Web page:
[Beowulf] Suggest me on my attempt!!

Robert G. Brown rgb at phy.duke.edu
Thu Mar 18 15:01:10 EST 2004

On Thu, 18 Mar 2004, Venkatraman Madurai Venkatasubramanyam wrote:

> Hello ppl!

> I am a Computer Science and Engineering student of India. I am
> planning to build a Beowulf Cluster for my Project as a part of my
> curriculum. Resource I have are four laptops with Intel Celeron 2 GHz,
> 18 GB HDD, HP Compaq Presario 2100 series, 192 MB RAM and I dont know
> what else shud I specify here. I have RedHat Linux 9 running on it. So I
> seek your help here to suggest me on how to build a Cluster. Please show
> me a way, as I am new to the Linux Platform. If you can personally help
> me, I will be really appreciated.

  a) Visit http://www.phy.duke.edu/brahma

Among other things on this site is an online book on building clusters.
Read/skim it.

  b) In your case the recipe is almost certainly going to be:

    i) Put laptops on a common switched network (cheap 100 Mbps switch).
   ii) Install PVM, MPI (lam and/or mpich), programming tools and
support if you haven't already on all nodes.
  iii) Set them up with a common home directory space NFS exported from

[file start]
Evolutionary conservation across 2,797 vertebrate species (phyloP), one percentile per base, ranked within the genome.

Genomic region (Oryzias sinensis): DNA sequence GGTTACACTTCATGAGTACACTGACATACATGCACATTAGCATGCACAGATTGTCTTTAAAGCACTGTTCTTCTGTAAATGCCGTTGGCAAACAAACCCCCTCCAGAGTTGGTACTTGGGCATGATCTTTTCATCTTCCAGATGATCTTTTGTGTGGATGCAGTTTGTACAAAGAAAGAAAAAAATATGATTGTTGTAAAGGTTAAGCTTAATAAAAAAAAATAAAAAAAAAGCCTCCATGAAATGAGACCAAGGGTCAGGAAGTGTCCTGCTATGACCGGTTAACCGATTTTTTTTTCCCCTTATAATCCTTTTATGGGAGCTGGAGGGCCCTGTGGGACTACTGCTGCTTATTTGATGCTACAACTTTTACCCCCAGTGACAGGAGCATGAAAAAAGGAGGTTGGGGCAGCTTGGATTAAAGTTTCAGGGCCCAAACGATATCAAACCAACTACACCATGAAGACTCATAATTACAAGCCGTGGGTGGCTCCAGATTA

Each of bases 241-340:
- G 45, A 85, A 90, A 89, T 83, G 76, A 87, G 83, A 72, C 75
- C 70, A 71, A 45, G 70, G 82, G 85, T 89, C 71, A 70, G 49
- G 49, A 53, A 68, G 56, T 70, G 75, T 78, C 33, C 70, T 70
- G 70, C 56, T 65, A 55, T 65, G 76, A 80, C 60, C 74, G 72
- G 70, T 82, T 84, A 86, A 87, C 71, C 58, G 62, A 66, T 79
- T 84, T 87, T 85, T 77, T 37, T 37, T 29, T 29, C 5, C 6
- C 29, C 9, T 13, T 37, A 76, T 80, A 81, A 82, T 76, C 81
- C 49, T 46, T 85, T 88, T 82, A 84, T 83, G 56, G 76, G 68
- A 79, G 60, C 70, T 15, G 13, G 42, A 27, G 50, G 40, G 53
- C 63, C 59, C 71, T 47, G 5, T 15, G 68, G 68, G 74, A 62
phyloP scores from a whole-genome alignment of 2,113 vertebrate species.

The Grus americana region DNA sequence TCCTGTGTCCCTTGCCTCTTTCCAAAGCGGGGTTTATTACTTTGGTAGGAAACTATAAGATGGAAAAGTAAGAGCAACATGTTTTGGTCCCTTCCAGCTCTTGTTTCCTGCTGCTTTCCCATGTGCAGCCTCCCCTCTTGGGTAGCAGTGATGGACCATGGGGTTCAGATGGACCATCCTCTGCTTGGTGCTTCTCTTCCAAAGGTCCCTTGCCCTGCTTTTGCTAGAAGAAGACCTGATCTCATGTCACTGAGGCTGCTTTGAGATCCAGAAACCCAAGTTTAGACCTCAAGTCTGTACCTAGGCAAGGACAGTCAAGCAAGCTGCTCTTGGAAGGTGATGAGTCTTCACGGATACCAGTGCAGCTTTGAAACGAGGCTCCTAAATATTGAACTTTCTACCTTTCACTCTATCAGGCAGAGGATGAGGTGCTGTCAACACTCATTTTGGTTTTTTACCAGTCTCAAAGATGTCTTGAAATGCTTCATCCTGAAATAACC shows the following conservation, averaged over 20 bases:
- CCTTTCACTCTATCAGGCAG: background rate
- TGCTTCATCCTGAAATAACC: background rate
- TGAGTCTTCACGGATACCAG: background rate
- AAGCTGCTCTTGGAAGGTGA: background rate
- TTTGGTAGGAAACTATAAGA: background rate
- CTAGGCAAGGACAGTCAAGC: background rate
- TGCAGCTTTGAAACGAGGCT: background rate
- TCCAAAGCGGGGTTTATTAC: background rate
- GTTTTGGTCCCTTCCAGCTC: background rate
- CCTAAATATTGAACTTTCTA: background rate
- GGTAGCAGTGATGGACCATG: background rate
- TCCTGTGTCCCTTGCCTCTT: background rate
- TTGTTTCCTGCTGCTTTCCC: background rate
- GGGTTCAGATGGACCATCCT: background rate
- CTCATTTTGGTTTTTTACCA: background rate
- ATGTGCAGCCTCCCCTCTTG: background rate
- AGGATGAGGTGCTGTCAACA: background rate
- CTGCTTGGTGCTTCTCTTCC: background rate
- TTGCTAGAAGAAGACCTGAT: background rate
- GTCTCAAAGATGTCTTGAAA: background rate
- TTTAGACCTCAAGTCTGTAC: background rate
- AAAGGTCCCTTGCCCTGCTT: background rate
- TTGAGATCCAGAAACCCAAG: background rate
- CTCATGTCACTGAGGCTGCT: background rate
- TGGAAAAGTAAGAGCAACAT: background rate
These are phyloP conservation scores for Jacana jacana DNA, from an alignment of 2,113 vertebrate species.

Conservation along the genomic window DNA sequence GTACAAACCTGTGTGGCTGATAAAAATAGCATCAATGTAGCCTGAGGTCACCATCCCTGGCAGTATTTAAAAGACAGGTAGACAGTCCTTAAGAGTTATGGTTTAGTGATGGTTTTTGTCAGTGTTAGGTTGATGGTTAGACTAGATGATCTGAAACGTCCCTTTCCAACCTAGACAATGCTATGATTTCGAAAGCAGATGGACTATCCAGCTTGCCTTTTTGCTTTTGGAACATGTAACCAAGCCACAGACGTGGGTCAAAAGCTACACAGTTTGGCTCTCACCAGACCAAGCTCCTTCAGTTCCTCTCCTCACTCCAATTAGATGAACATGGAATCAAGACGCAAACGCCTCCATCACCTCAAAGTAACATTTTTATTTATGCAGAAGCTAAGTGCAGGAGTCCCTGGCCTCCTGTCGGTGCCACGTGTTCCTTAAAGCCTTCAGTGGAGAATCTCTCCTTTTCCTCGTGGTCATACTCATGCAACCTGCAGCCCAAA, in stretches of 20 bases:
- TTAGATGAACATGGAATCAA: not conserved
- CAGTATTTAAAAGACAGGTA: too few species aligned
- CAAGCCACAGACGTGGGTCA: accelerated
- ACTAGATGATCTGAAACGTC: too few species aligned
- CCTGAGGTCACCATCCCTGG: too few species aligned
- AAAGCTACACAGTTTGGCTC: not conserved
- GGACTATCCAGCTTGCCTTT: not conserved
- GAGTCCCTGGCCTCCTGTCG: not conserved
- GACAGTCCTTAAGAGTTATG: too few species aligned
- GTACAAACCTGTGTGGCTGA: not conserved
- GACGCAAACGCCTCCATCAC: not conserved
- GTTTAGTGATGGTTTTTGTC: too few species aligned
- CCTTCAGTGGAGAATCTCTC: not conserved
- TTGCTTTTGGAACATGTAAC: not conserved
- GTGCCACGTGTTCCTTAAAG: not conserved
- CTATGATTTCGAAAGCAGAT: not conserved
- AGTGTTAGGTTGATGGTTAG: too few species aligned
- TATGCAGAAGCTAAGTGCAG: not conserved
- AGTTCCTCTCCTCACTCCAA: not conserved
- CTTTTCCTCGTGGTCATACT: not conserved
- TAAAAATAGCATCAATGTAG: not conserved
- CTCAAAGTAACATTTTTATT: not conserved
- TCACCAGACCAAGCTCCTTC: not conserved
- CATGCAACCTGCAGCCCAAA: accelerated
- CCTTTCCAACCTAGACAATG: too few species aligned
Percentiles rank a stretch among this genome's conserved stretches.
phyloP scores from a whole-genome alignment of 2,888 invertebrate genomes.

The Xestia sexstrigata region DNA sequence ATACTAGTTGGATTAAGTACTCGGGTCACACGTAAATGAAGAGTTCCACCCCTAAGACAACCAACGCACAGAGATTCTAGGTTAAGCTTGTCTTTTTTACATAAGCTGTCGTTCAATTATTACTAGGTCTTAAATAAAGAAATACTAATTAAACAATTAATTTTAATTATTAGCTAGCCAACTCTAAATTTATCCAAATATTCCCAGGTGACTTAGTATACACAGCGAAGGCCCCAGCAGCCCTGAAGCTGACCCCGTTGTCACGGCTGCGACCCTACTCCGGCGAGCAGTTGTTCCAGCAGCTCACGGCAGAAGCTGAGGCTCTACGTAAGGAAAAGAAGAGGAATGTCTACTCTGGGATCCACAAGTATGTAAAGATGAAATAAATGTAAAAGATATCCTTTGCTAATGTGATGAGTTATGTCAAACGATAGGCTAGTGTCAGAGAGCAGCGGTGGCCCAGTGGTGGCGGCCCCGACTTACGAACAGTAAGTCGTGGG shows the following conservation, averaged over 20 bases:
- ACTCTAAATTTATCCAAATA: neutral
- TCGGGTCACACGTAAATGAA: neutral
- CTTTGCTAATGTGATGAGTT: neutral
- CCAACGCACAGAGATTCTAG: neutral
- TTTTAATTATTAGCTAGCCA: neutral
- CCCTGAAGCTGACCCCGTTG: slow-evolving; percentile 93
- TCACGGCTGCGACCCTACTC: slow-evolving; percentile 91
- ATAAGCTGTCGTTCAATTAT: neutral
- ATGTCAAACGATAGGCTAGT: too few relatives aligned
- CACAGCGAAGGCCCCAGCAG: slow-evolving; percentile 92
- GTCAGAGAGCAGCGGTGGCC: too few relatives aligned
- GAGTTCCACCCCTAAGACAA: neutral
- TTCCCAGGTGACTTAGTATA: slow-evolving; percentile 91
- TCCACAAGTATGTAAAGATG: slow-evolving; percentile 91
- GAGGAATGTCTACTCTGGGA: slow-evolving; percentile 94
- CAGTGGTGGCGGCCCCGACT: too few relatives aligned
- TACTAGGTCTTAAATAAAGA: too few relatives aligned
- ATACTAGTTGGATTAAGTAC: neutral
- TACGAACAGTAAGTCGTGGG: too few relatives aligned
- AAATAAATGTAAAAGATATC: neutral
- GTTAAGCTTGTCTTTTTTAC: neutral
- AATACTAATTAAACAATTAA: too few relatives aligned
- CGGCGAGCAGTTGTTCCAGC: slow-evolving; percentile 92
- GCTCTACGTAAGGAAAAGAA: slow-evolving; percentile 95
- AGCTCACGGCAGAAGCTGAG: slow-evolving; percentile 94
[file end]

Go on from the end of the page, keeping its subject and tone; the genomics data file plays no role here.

one to the rest, and with common accounts to match.  You can distribute
account information on so small a cluster by just copying e.g.
/etc/passwd and /etc/group and so on or by using NIS (or other ways).
   iv) Set up a remote shell so that you can freely login from any node
to any other node without a password.  I recommend ssh (openssh rpms)
but rsh is OK if your network is otherwise isolated and secure.
    v) Obtain, write, build parallel applications to explore what your
cluster can do.  There are demo programs for both PVM and MPI that come
with the distributions and more are available on the web.  There is a
PVM program template and an example PVM application suitable for
demonstrating scaling (also a potential template for master/slave code)


under "General".
   vi) Proceed from there as your skills increase.

I think that you'll find that after this you'll be in pretty good shape
for further progress, guided as you think necessary by this list.  

There are also books out there that can help, but they cost money.

Finally, I'd strongly suggest subscribing to Cluster World Magazine,
where there are both articles and monthly columns that cover how to do
all of the above and much more.


> MOkShAA.

Robert G. Brown	                       http://www.phy.duke.edu/~rgb/
Duke University Dept. of Physics, Box 90305
Durham, N.C. 27708-0305
Phone: 1-919-660-2567  Fax: 919-660-2525     email:rgb at phy.duke.edu

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